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Beach Boys vs. Katy Perry? A warning, not a lawsuit

August 5, 2010 |  3:22 pm

Katy Perry-Snoop DoggThe publishing company that control the rights to the Beach Boys’ 1966 hit “California Girls” isn’t suing Katy Perry and rapper Snoop Dogg over her recent, similarly minded chart-topper “California Gurls,” as has been reported in stories circulating on the Internet.

But Rondor Music International has sent a warning to Perry, Snoop — a.k.a. Calvin Broadus — and their co-writers and publishers arguing that Beach Boys founding members Brian Wilson and Mike Love should receive co-writing credits because Perry’s record lifts the phrase “I wish they all could be California girls” from the original record.

“Using the words or melody in a new song taken from an original work is not appropriate under any circumstances, particularly from one as well known and iconic as 'California Girls',” Rondor said in a statement issued Wednesday. “Rondor Music, who publishes the works of Brian Wilson and Mike Love, is committed to protecting the rights of its artists and songwriters, and with the support of the writers, that is exactly what we are doing.”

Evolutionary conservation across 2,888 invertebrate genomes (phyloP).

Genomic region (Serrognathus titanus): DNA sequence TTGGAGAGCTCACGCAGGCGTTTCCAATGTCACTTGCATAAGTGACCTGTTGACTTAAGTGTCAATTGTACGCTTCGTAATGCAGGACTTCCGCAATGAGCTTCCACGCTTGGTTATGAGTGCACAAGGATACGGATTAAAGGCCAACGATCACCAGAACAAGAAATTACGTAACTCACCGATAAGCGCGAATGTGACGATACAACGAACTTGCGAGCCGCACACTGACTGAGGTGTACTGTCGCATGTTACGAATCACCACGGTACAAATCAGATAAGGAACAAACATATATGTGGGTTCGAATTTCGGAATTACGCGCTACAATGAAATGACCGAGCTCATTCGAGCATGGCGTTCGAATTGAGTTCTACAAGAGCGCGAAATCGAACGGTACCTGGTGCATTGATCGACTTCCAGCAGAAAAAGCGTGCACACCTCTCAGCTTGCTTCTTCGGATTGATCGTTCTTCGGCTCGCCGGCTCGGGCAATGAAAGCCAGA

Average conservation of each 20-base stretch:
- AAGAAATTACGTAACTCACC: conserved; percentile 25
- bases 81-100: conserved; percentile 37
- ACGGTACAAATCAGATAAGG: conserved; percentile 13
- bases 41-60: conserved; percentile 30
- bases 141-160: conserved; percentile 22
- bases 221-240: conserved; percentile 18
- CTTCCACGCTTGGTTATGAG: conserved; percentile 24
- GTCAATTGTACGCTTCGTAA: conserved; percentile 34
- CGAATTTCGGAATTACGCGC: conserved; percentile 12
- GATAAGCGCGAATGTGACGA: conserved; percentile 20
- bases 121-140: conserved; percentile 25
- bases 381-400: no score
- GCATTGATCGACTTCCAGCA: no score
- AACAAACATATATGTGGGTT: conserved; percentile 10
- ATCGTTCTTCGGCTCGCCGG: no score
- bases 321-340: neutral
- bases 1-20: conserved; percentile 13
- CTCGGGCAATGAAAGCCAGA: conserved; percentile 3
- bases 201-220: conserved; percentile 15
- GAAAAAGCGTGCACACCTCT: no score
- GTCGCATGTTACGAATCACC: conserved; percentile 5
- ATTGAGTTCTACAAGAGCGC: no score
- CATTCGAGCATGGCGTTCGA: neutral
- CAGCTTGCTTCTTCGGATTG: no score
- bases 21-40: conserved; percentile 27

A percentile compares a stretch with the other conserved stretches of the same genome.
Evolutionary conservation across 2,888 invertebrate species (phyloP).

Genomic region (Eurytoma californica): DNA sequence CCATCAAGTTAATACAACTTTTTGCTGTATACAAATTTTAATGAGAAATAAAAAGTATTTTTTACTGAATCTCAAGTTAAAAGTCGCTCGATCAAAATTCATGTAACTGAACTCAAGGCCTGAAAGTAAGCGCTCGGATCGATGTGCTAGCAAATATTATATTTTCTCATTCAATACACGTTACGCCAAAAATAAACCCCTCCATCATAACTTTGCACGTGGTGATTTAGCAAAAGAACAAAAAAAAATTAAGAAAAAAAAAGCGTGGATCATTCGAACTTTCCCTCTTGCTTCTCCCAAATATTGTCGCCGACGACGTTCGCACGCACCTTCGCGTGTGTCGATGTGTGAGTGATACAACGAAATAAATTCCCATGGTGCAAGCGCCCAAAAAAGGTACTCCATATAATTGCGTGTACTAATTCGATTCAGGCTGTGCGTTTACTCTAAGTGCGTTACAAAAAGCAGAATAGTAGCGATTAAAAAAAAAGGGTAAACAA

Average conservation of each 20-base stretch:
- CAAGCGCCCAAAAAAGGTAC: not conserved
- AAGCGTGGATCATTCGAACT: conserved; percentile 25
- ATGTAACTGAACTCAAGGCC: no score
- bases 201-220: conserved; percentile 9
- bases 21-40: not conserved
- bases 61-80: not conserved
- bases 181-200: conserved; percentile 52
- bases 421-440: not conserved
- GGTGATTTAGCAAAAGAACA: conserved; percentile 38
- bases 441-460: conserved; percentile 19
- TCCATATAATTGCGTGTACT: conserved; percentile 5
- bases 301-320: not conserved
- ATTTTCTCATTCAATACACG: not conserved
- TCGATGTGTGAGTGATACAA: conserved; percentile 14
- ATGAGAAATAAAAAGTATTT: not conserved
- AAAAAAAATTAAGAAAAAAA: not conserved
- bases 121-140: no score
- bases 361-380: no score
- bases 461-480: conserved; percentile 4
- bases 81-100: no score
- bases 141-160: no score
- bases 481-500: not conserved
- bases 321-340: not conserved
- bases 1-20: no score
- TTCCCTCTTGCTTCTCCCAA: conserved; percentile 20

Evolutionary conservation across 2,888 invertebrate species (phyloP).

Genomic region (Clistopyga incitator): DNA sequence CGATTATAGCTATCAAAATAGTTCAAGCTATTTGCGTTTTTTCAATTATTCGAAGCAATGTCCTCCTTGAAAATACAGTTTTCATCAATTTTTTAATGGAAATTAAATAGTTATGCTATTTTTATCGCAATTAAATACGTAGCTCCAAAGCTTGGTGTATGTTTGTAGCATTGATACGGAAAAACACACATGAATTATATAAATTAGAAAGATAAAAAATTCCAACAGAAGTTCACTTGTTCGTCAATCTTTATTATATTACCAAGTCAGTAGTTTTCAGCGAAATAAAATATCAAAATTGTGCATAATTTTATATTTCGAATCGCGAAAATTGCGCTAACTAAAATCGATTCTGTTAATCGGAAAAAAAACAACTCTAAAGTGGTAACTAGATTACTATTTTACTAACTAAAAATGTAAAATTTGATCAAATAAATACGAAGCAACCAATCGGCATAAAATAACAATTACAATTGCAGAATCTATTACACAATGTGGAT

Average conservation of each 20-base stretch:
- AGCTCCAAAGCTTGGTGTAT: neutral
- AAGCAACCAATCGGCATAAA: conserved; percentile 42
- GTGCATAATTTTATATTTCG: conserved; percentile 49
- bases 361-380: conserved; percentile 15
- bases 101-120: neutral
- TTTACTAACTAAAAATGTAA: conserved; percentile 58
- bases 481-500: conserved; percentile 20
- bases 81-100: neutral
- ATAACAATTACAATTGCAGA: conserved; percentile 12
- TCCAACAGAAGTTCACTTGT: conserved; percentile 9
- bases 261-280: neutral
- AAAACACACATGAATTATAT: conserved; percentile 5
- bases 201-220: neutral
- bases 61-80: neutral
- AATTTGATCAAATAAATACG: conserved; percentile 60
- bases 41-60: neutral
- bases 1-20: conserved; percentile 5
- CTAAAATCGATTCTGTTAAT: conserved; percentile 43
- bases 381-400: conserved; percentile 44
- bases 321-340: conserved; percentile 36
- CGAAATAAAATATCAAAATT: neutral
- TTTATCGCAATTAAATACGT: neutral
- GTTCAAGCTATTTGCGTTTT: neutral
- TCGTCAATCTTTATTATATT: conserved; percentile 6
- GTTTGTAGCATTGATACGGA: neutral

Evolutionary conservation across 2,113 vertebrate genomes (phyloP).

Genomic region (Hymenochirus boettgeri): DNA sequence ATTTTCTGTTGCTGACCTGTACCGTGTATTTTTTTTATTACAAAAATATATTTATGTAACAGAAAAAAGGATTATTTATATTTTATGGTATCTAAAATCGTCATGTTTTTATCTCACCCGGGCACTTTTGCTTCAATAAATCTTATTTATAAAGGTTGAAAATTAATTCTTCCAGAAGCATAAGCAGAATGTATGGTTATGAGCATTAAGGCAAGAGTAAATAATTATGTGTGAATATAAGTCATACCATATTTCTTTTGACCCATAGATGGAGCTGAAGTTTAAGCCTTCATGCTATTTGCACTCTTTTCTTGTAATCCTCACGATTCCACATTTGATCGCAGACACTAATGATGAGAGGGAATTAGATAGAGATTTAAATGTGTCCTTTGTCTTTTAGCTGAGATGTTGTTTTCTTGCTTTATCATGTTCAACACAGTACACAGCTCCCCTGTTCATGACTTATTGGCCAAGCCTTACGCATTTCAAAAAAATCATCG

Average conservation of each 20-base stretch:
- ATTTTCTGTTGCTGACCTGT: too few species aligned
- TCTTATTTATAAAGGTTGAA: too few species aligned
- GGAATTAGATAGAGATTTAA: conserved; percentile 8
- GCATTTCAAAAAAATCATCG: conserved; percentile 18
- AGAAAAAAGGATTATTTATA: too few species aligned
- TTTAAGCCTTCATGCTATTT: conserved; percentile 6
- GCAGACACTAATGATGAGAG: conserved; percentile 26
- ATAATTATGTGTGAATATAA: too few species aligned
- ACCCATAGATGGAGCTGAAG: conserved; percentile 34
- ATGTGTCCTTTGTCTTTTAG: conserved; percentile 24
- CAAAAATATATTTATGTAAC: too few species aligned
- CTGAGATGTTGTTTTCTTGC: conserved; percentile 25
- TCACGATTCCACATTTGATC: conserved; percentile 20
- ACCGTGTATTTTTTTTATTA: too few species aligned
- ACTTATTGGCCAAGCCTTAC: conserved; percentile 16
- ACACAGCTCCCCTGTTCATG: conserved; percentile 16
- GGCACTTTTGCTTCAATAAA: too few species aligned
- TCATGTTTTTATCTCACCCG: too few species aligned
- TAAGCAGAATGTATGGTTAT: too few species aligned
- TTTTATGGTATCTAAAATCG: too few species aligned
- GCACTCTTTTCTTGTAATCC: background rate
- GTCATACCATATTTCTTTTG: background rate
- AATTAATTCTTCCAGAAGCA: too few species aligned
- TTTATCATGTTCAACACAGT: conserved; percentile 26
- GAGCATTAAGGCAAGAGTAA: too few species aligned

Wilson and Love each told The Times recently that they are fans of Perry’s song, which spent six weeks in the No. 1 slot on Billboard’s Hot 100 singles chart. In the version that includes a rap from Snoop Dogg, the Long Beach rapper speaks the line near the end of the record, the first single from her new album, "Teenage Dream," set for Aug. 24 release.

"The melody is infectious, and I'm flattered that Snoop Dogg used our lyric on the tag," Wilson said. In a separate interview, Love asked, “What’s not to like?”

Publishers, however, have different agendas than musicians, hence Rondor’s letter of notice to Perry’s camp. “We have established diminutive claim,” Rondor’s statement said. “It is up to the six writers and various publishers of ‘California Gurls’ to decide whether they honor the claim or not.”

-- Randy Lewis

Photo: Perry and Snoop Dogg at the MTV Movie Awards in June in Los Angeles. Credit: Mario Anzuoni / Reuters


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